Bombay is a pretty bad place in terms of availability of space, because of both geography and governance. Elsewhere in India, the case against real estate is even stronger. The government in India is slow to build roads and water supply and police stations in outlying areas. But with a lag, these facilities do come about. Ultimately, when the price of structures exceeds the price of bricks and steel, new supply emerges, which is bad for real estate prices. The rise of a professional real estate industry, coupled with access to formal finance including foreign capital, has increased the scale of supply and given bigger and faster corrections.

    Some claim that India has a large population and there is a shortage of land. A little arithmetic shows this is not the case. If you place 1.2 billion people in four-person homes of 1000 square feet each, and two workers of the family into office/factory space of 400 square feet, this requires roughly 1% of India's land area assuming an FSI of 1. There is absolutely no shortage of land to house the great Indian population.

    The biggest story about the future of real estate prices in India is the `floor space index', FSI, or rules that restrain building into the sky. In most of India, the FSI is below 2. This is an abysmally small number by global standards. All over Asia, FSIs are above 5, going up to 20 or to no limit. In the long run, politicians in India will see the light and FSI will rise. A higher FSI results in lower rental rates for households and firms, as was seen in Hyderabad which was a pioneer in FSI reform. When FSI goes up, this will unleash supply on a big scale. As an example, if Bombay moves from an FSI of 1 to 2 -- which would still make it worse than the FSI seen anywhere else in Asia -- this would trigger off a doubling of supply.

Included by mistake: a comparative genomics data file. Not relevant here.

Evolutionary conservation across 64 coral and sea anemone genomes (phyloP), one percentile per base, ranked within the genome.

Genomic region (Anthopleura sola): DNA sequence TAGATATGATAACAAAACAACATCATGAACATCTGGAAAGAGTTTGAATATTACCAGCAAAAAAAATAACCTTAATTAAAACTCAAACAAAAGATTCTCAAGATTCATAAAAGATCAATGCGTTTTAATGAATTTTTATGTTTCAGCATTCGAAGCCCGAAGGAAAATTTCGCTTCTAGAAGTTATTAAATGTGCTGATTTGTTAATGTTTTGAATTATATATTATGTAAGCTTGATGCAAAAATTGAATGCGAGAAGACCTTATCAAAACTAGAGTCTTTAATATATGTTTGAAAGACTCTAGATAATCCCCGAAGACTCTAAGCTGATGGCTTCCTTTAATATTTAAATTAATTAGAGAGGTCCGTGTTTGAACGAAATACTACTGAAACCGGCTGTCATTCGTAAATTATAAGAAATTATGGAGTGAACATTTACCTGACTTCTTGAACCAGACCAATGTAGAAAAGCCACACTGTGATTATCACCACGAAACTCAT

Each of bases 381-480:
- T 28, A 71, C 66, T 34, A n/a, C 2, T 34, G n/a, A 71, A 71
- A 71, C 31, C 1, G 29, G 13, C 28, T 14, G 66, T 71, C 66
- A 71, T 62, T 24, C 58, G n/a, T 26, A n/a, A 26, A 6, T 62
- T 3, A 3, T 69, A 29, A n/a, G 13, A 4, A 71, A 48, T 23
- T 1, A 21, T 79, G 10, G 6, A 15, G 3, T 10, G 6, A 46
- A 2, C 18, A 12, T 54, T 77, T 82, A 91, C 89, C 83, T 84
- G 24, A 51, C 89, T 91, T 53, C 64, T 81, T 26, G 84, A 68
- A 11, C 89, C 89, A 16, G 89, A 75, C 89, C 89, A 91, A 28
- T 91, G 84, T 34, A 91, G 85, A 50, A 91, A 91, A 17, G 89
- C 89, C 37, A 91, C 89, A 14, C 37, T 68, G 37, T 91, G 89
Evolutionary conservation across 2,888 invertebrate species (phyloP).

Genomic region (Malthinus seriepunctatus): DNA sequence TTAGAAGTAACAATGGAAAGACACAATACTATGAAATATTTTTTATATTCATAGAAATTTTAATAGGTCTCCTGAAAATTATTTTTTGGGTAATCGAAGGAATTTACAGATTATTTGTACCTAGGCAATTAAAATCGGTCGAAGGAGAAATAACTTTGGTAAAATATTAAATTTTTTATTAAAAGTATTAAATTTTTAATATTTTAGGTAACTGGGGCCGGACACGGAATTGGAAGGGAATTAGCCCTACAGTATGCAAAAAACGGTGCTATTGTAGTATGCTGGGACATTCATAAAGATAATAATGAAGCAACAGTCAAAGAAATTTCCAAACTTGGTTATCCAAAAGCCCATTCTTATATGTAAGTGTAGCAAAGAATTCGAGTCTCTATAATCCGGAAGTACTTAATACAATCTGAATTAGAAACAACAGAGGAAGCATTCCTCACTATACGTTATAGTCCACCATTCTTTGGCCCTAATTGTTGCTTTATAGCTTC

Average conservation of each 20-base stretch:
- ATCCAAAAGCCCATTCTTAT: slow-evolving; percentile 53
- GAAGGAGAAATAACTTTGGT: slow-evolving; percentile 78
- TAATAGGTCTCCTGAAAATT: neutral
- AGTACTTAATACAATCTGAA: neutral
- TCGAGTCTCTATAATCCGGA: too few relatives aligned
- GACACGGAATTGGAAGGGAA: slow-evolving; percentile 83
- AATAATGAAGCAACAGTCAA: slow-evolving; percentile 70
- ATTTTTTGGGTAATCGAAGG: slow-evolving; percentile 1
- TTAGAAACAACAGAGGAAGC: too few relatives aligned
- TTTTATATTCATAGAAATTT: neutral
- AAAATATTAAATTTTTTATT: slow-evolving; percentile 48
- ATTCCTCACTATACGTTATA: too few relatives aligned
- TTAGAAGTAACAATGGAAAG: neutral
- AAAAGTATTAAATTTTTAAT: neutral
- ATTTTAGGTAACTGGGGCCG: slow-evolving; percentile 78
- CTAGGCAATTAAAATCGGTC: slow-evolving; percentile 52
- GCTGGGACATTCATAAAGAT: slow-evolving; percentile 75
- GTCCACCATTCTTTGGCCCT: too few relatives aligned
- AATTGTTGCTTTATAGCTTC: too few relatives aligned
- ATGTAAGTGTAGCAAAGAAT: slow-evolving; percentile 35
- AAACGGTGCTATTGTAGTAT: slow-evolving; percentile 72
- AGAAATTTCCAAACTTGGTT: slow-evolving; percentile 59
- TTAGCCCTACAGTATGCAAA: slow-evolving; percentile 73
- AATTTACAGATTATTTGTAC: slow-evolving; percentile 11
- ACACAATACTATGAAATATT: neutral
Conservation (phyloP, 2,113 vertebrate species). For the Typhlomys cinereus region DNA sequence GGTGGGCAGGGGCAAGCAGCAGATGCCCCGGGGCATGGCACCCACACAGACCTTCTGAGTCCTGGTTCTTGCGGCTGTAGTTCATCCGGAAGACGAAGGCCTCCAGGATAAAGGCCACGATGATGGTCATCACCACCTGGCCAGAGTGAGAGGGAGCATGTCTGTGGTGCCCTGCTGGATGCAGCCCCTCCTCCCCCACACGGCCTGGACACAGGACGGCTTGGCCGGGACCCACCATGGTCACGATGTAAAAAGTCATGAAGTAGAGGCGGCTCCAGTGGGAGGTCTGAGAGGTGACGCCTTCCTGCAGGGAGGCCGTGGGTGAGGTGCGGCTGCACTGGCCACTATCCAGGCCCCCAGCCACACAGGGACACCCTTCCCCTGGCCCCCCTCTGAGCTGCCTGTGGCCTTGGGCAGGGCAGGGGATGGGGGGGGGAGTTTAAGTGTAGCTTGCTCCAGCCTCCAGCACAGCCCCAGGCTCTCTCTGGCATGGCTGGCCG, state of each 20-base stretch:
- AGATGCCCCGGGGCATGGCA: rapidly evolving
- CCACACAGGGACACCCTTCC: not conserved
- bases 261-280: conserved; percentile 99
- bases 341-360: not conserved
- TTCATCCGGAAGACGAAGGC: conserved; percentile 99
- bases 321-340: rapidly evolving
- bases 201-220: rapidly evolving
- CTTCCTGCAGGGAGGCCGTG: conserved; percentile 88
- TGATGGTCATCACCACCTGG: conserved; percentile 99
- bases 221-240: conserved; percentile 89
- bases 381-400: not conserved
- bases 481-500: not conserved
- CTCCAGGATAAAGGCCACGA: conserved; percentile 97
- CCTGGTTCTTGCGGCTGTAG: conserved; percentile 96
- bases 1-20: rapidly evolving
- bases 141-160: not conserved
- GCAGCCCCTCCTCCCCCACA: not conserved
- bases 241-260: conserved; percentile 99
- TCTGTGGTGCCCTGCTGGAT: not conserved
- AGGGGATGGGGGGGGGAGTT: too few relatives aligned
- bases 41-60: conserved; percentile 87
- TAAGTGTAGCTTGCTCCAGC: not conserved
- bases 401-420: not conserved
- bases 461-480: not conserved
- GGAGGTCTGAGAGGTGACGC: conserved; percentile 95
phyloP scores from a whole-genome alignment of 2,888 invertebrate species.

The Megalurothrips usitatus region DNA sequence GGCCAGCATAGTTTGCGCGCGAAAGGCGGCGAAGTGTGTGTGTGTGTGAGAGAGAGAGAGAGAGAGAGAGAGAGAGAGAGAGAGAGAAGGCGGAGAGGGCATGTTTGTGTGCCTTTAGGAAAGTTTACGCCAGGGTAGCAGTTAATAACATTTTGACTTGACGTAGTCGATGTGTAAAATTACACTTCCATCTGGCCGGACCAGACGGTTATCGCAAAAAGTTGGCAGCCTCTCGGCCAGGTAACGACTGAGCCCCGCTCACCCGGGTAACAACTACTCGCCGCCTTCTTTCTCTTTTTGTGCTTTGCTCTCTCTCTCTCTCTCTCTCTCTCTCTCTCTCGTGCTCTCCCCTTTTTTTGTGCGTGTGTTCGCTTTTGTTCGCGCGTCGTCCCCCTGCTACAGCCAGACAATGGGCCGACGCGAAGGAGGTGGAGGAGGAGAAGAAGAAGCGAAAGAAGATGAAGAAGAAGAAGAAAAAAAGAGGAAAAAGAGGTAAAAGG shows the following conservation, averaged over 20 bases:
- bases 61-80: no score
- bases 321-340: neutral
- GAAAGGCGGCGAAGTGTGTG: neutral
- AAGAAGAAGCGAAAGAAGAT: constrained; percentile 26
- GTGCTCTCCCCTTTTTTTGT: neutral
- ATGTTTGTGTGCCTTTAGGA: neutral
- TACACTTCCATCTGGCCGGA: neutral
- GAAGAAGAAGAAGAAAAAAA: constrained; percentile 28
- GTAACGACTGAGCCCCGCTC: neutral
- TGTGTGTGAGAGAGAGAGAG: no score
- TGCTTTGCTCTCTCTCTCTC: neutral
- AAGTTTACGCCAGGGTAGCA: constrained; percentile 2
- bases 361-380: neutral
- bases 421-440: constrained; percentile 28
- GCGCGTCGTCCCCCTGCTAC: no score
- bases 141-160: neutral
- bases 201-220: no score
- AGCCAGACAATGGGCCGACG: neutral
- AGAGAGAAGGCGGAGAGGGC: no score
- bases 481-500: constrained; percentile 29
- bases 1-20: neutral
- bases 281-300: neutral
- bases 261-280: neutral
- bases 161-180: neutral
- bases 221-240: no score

These arguments are not specific to India. While datasets about real estate investments over long time periods are not easy to come by, academic evidence is slowly building up of fairly poor returns to real estate. Net of inflation, real estate tends to produce roughly 0 over long periods, while equity indexes produce significant and positive returns after inflation.
    Finally there are the practical difficulties of diversification and liquidity. Most people are not rich enough to buy 50 properties spread across India. Buying and selling involves very large transactions costs and delays, and generally involves black money.
    Skepticism is in order. If less than 1% of the land area of India is built out, this is enough for the entire population. There is no long-run return in hoarding bricks and steel. Real estate booms the world over are quenched by supply. The prospect of holding real esate in India is worse because FSIs are tiny. In the future, FSIs will go up, which will further fuel supply. Households investing in real estate are also hurting on account of inadequate diversification, illiquidity and the use of cash.

    Well if someone does not believe in RE as an asset class,he can avoid investing there.Every asset class has a time when things do well.invest at the right time and exit when you feel you have achieved your target.
    Personally I believe in Real estate: these quotes reflect my philosophy toward RE at this point in time: